Friday Morning Bookclub

June 16, 2013

Me Before You: Some Thoughts From Carol

Filed under: Book Discussions,Me Before You — susanbright @ 5:18 pm
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Me befor you

I had a dream last night, a series of dreams actually, where I was a disembodied head hovering over a wheelchair. It was, undoubtedly, the result of reading Me Before You. I guess my mind was processing the quadriplegic experience. That was my unconscious mind. In my conscious mind, the phrase “Love each other or perish” kept popping up, over and over, so much so that I had to look up where the quote came from. The poet W.H. Auden said it. If it weren’t five words, I would have entered that in “Describe Me Before You in three words.” Love each other or perish.

The same theme was in Tuesdays With Morrie. That story was different yet similar. Morrie was an old man struggling with a progressive disease. Will was a young man struggling with a sudden accident. They both had to make huge accommodations in their lives. What they both are, are guides for the rest of us. What I learned from them (well, it greatly reinforced what I knew to be true) is this:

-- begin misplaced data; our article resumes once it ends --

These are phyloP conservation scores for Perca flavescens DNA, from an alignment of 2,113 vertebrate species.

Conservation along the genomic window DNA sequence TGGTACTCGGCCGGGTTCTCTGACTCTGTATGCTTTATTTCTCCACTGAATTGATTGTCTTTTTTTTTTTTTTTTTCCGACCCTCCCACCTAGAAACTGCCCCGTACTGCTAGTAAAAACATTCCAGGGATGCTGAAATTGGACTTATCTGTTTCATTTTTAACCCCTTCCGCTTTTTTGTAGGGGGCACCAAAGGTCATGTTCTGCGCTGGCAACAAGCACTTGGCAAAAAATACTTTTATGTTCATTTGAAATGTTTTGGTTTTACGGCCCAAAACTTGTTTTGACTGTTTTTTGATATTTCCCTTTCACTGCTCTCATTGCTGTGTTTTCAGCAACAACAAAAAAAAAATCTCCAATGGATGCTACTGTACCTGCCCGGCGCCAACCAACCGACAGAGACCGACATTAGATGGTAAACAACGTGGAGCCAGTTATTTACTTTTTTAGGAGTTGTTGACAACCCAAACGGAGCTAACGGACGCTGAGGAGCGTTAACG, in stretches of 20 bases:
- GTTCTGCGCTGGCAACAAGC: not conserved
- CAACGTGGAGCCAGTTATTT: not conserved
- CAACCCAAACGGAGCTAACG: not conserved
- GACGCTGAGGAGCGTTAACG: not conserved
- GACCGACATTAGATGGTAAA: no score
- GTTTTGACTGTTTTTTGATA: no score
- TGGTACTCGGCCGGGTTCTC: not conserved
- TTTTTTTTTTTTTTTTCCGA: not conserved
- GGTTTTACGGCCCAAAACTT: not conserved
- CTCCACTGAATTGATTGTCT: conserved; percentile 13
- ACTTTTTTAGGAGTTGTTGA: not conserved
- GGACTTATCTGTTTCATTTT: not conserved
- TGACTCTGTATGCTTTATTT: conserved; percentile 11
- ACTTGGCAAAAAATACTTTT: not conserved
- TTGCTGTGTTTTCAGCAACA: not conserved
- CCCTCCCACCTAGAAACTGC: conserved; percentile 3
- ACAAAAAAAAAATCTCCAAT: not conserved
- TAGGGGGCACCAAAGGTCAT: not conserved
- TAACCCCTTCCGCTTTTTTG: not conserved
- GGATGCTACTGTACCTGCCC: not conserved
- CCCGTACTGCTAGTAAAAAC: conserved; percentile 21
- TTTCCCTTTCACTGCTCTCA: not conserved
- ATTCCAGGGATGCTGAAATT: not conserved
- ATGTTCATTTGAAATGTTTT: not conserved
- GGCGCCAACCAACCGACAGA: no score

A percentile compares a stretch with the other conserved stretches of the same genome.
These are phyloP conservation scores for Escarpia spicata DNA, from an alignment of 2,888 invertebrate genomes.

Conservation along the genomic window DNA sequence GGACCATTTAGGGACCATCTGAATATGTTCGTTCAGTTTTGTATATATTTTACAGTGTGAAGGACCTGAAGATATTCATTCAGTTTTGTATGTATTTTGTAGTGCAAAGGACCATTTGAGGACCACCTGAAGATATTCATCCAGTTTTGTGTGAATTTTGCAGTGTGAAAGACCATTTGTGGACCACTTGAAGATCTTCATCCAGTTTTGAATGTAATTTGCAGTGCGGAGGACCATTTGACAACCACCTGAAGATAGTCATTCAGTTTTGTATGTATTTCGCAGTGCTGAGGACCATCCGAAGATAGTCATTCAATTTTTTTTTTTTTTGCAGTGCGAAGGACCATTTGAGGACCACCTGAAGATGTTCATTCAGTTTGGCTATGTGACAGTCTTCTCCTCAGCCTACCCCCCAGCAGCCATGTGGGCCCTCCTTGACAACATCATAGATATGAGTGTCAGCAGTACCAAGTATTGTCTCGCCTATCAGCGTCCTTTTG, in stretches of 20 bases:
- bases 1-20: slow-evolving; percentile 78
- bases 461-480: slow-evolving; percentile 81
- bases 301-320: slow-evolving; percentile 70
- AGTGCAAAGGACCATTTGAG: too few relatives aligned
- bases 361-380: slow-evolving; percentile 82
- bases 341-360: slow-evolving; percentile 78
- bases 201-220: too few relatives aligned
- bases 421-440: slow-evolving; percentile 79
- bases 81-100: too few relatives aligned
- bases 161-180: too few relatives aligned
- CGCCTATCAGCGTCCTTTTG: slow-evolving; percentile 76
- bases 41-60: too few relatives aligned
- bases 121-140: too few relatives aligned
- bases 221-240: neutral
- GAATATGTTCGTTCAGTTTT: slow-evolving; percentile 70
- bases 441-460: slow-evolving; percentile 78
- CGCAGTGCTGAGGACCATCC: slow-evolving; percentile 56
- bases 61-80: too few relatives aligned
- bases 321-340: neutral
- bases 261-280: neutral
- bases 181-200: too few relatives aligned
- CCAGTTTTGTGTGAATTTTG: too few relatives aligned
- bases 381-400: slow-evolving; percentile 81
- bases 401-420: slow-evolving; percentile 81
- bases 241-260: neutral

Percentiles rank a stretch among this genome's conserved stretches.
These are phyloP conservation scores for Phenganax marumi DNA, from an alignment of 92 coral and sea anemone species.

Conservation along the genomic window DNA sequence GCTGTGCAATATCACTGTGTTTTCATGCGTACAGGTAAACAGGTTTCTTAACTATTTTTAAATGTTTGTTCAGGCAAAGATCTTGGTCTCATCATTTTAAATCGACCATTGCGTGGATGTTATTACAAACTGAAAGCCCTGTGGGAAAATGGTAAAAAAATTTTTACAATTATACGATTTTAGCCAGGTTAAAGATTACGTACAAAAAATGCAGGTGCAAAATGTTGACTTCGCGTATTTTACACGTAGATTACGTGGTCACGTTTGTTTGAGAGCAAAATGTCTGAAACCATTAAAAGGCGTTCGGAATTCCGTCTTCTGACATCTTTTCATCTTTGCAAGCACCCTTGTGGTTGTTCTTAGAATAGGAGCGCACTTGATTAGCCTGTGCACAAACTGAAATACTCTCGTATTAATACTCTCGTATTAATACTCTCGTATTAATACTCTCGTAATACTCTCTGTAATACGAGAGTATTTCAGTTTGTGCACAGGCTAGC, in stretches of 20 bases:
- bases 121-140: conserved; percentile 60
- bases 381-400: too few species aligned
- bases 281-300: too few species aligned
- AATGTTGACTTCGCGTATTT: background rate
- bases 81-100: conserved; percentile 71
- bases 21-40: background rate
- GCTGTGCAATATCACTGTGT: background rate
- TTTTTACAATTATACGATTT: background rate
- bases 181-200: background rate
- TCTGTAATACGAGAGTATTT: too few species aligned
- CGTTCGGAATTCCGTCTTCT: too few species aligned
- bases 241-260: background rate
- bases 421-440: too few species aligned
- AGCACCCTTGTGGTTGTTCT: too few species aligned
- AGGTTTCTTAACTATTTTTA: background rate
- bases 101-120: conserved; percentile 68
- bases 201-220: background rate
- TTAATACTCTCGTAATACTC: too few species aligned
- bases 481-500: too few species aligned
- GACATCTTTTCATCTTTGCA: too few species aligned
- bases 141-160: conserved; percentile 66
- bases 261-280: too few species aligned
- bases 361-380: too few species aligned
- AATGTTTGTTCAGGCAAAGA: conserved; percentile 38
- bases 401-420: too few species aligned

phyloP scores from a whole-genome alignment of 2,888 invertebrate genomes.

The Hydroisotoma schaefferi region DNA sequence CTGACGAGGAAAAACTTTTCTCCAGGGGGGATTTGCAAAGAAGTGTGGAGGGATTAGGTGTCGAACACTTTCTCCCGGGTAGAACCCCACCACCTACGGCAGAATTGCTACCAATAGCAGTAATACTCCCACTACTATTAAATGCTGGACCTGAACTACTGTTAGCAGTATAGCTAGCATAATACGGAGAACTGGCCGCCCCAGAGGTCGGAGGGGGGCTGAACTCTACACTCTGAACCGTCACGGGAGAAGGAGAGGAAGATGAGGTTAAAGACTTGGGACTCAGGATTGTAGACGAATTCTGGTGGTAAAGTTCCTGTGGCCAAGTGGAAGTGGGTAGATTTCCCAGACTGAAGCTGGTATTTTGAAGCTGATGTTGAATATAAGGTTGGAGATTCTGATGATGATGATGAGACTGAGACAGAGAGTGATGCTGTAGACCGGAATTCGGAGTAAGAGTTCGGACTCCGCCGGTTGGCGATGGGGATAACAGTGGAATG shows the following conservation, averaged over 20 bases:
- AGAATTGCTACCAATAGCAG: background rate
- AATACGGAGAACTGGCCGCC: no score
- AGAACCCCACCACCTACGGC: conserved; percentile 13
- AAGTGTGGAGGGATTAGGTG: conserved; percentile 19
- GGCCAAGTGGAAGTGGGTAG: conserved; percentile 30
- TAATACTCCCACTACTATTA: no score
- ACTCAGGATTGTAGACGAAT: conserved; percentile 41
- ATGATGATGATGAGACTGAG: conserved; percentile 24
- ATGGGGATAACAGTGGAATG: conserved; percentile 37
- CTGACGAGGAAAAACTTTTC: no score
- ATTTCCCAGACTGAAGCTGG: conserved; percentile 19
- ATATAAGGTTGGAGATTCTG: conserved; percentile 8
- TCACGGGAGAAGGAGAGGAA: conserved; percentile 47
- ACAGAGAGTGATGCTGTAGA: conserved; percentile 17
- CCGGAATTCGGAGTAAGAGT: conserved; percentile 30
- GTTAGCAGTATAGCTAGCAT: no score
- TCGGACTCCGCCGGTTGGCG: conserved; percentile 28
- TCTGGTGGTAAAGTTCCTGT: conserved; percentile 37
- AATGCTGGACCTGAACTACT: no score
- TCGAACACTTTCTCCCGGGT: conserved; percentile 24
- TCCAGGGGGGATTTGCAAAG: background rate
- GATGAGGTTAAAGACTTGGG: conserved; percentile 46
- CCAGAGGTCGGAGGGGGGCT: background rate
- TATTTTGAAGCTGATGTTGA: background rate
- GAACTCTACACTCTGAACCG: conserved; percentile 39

1.)    Unexpected things, good and bad, really do happen….and sad things do happen to good people.

2.)    Real intimacy (as in great friendships, great love) is the most important experience in your life.

3.)    Be grateful for everything good. Every mundane thing. The orthodox Jews say a prayer for everything, including using the bathroom. It’s something like, “Thank you, Lord, for letting my body work.”

4.)    Live with no regrets. Both Morrie and Will had interesting and purposeful lives. They worked hard to find work they loved and have experiences they wanted. They were active participants in life, not passive observers. At the end, they never had regrets of wasted time.

5.)    Learn from others. Let everyone teach you something, challenge you, inspire you, shake you out of complacency. Even strangers. Even people we don’t particularly like can be a type of teacher, if only to show us how not to behave. Just listen, observe, and learn.

We have the power to bring ourselves and one another joy or misery, companionship or loneliness, right up to the very end. Even though other critical themes come up in this story, like whose life is this any way, who has the right to make decisions for you and tell you what to do, the theme of intimacy is what resonated with me.

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2 Comments »

  1. nicely written

    Comment by Nancy — June 17, 2013 @ 2:16 pm | Reply

  2. Hmmmm….. Sounds like a thought provoking book.

    Comment by Marg — June 17, 2013 @ 8:28 pm | Reply


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